An interdisciplinary team led by GT Computing Professor Srinivas Aluru (third from left) was pivotal in securing NSF funding for a new high-performance computer to be built at Georgia Tech.
Georgia Tech has received an award for $3.7 million from the National Science Foundation to cover 70 percent of the cost of a new high-performance computing (HPC) resource that will be established at the Coda building at Tech Square, which is set to open next spring.
The new $5.3 million HPC system will support data-driven research in astrophysics, computational biology, health sciences, computational chemistry, materials and manufacturing, and other disciplines. It will be used for research that improves energy efficiency and performance for its and other HPC systems.
The effort was led by Georgia Tech College of Computing Professor Srinivas Aluru, co-executive director of the Institute for Data Engineering and Science (IDEaS) and professor in the School of Computational Science and Engineering (School of CSE).
“This project is exciting from many perspectives, but especially how it is pushing forward data and high-performance computing research infrastructure at Georgia Tech,” said Aluru. “It reflects the teamwork of dozens of faculty, and also supports the work of over 50 research scientists and 200 graduate students.”
Coda will house several Georgia Tech units, including the School of Computational Science and Engineering.
Also central to the award are:
- Rich Vuduc, associate professor in the School of CSE
- Surya Kalidindi, professor in the George W. Woodruff School of Mechanical Engineering
- Charles David Sherrill, professor in the School of Chemistry and Biochemistry
- Deirdre Shoemaker, professor in the School of Physics
- Marilyn Wolf, professor in the School of Electrical and Computer Engineering and the Rhesa "Ray" S. Farmer, Jr. Distinguished Chair in Embedded Computing Systems.
Coda's 80,000-square-foot data center will house the new HPC system, which is scheduled to be operational in 2019. Several national big data research initiatives including the National Strategic Computing Initiative, the Materials Genome Initiative, and NSF-supported observatories, such as the South Pole neutrino observatory known as IceCube, will leverage the new HPC resource at Georgia Tech.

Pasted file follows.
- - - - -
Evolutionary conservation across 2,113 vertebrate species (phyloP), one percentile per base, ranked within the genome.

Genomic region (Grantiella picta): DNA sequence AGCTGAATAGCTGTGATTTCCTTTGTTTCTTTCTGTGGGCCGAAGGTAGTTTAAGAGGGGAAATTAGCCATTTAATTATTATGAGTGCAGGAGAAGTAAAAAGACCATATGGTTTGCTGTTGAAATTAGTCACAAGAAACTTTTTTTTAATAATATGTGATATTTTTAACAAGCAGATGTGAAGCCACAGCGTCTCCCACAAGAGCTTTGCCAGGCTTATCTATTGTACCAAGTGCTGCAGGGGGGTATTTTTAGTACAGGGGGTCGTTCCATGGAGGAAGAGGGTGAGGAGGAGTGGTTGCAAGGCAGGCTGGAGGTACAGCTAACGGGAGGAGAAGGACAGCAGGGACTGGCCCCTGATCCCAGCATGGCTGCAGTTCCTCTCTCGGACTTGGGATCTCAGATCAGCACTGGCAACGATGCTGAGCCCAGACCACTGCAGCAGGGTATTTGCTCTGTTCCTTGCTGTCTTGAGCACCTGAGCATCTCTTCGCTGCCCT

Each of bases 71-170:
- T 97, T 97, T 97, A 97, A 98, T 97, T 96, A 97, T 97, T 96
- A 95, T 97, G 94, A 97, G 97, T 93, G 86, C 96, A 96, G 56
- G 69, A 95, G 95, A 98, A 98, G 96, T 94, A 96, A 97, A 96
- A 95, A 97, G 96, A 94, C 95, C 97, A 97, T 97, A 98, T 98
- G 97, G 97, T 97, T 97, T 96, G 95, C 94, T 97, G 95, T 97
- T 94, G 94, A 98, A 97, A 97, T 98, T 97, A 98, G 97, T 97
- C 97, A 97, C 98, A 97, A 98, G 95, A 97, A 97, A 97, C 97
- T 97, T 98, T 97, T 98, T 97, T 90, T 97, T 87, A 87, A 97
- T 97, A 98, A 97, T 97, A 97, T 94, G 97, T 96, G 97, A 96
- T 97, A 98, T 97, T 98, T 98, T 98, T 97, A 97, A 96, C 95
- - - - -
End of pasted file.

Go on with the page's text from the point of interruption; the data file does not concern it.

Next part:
“This award is a major boon for interdisciplinary research at Georgia Tech, one that will also be a valuable addition to the HPC-based research community nationally. With Coda opening its doors soon, this supercomputer will become the premier computing resource at Georgia Tech,” said Executive Vice President for Research Chaouki Abdallah.
The School of CSE, IDEaS, and many other users of the new equipment will move into the Coda building when it opens. System management will be handled by the Partnership for an Advanced Computing Environment, also residing in Coda.
One-fifth of the system's capacity will be dedicated to the research activities of regional partners including historically black colleges and universities, and other institutions with students primarily from underserved communities. Other users can participate through XSEDE, a national network of NSF supercomputers that scientists use to interactively share computing resources, data, and expertise.
“High-performance computing is a priority for Georgia Tech. Data analysis, simulations, and computational predictive tools are essential elements of modern science, engineering, and design. High-performance computing is the laboratory of the 21st century,” said Rafael L. Bras, provost and executive vice president for Academic Affairs and K. Harrison Brown Family Chair. “It is extremely satisfying to see a multidisciplinary team successfully work together to make this acquisition a reality. That, after all, is the spirit and culture of Coda.”